Volume V: Proof in Mathematics: Origin, Practice, Crisis
Proof – What, Why and How?
Adam P. Deutsch
How do we know that what we know is, in fact, true? And how do we communicate what we know so that others will be convinced that it is true? These questions are central to the idea of mathematical proof and to the motivating force for teaching students of mathematics about proof and how to do proof. The ability to communicate mathematically, more generally, the ability to communicate logically, forcefully and convincingly is an invaluable skill to which all students should be exposed. Mathematics is an excellent vehicle for teaching students this vital skill.
The curriculum unit described in this document is designed to lead students to an understanding of what proof is, why it is important and how to construct good proofs. Essentially it is a unit about argument and communication and in this way crosses curricular lines by promoting skills which are universal and useful in the sciences, social sciences and humanities.
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The Death of Common Sense?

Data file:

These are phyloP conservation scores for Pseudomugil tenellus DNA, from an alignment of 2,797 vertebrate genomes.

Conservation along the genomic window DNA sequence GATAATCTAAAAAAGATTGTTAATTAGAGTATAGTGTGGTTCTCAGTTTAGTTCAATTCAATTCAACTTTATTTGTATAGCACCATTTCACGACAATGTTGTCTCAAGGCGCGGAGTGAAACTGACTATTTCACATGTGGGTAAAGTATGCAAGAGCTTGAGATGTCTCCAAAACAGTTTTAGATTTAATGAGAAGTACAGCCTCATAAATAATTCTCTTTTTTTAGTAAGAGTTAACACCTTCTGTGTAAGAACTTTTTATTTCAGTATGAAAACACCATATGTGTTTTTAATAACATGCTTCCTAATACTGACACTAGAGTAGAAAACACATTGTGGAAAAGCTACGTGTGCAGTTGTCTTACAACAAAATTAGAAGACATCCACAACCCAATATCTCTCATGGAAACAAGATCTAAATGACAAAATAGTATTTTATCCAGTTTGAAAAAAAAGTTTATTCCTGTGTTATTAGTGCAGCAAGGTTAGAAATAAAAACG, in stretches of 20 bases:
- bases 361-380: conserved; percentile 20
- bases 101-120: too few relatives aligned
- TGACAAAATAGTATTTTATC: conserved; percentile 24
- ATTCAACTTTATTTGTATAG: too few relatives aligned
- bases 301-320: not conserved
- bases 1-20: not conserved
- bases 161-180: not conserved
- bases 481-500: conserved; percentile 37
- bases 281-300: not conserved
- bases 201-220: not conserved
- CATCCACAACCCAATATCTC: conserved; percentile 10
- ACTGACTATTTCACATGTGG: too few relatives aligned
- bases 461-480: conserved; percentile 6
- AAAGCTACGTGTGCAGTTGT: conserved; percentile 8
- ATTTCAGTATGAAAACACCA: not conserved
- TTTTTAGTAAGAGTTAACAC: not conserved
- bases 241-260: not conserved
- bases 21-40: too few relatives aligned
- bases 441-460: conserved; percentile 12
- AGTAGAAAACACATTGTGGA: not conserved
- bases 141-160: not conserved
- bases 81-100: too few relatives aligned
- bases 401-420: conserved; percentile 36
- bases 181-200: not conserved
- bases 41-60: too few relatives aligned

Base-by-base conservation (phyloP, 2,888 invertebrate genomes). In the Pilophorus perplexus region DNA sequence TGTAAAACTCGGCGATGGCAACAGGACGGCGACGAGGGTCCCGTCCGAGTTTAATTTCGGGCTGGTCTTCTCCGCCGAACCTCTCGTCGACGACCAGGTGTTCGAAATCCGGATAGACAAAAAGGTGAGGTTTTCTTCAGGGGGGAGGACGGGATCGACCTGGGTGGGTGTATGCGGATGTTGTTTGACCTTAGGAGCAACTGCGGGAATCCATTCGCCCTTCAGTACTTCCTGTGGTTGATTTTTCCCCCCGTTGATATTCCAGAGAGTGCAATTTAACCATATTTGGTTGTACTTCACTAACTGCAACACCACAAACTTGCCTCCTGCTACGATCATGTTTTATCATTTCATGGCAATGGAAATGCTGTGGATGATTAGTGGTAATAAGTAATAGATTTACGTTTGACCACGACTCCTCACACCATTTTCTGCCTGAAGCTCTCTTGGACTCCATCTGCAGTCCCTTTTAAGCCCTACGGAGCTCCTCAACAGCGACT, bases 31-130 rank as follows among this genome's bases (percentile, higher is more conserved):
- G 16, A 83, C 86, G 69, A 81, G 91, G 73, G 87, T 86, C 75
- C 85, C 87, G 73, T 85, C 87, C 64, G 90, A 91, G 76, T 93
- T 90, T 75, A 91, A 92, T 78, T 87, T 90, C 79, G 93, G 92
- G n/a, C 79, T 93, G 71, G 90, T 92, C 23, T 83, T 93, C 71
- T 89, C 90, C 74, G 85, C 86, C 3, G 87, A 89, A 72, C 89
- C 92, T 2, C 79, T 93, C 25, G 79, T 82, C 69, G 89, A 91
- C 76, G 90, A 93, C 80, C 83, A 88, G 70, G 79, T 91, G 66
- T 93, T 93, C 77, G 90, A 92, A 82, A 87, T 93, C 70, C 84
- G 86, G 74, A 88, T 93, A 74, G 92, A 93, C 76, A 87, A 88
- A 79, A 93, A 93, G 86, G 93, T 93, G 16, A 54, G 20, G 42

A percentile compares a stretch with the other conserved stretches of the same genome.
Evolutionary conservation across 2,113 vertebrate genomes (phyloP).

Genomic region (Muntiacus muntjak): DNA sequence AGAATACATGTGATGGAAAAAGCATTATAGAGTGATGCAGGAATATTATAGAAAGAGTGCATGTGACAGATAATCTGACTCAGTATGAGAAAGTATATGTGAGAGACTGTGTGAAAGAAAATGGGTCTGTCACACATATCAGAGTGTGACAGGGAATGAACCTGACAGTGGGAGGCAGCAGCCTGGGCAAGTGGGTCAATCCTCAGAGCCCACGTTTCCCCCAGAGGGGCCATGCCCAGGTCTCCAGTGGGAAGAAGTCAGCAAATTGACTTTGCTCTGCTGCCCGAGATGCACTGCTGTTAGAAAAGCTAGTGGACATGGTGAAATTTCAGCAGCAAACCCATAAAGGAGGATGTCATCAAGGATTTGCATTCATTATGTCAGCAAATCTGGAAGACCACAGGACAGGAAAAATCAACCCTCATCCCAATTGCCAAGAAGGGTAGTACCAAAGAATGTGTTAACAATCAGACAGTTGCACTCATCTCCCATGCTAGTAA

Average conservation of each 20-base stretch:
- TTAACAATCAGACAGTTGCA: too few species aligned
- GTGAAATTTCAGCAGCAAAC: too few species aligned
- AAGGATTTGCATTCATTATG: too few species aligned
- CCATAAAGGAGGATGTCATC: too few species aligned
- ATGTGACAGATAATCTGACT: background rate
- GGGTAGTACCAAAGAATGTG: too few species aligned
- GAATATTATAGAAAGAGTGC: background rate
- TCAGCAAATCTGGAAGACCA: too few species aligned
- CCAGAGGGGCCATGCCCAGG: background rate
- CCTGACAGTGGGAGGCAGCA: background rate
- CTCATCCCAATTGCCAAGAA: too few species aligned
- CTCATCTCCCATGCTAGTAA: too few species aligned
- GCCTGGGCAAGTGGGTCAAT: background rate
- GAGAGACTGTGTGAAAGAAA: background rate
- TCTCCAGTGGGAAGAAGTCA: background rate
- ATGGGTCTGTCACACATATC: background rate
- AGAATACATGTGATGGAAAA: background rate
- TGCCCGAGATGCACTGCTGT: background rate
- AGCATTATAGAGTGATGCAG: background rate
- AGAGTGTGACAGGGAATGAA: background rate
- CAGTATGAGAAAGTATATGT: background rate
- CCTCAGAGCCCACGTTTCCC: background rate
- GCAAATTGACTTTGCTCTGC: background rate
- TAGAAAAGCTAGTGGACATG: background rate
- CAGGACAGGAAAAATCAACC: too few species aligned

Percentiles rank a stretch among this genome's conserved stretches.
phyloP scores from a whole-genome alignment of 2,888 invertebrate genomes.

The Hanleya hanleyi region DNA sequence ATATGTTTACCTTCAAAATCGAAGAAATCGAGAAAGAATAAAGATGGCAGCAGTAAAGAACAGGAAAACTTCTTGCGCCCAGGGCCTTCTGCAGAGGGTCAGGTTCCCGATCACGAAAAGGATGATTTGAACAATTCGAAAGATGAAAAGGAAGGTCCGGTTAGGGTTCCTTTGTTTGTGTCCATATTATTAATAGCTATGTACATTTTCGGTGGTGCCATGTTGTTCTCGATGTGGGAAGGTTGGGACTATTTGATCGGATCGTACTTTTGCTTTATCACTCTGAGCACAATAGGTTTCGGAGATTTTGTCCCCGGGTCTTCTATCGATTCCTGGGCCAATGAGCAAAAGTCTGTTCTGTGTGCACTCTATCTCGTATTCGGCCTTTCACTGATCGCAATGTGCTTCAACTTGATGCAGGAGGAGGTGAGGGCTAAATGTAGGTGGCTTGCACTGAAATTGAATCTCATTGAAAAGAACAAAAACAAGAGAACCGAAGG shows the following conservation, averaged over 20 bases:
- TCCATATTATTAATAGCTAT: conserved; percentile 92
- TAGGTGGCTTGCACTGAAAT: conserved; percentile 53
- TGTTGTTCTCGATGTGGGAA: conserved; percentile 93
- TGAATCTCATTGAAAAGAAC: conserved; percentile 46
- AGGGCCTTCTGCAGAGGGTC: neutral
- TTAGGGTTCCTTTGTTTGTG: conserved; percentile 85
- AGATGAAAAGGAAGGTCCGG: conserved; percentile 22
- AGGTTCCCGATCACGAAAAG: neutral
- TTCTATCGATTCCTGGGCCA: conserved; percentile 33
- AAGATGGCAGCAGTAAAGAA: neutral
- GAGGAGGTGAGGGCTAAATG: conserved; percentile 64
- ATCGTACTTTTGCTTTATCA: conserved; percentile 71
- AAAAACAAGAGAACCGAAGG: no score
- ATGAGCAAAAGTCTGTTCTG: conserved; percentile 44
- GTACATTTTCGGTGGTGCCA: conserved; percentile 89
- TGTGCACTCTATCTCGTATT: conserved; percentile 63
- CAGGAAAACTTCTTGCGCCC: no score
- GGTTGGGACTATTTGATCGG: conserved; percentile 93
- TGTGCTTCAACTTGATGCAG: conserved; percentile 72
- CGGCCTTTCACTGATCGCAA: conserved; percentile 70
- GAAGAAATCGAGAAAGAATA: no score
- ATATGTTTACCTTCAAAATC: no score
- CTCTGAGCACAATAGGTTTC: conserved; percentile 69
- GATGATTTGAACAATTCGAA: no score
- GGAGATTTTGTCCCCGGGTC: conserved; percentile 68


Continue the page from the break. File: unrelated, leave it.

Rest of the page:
John B. Snodgrass
Most would agree that to possess common sense is a good thing. As a science educator, however, I have found that common sense can be inadequate in explaining or in understanding of many topics. This paper will examine instances where common sense can be misleading and an inadequate explanatory tool. Explanations and proofs that go beyond common sense are presented to explain topics. Lessons and instructional strategies that support the explanations are suggested that are suitable for middle school students. Topics covered include freely falling bodies, determining the shape and circumference of the earth, floating and sinking, vacuums, and logic and mathematic problems. In every case, the topic will be thoroughly discussed and analyzed and, hopefully, interested teachers can find useful information for their own classes.
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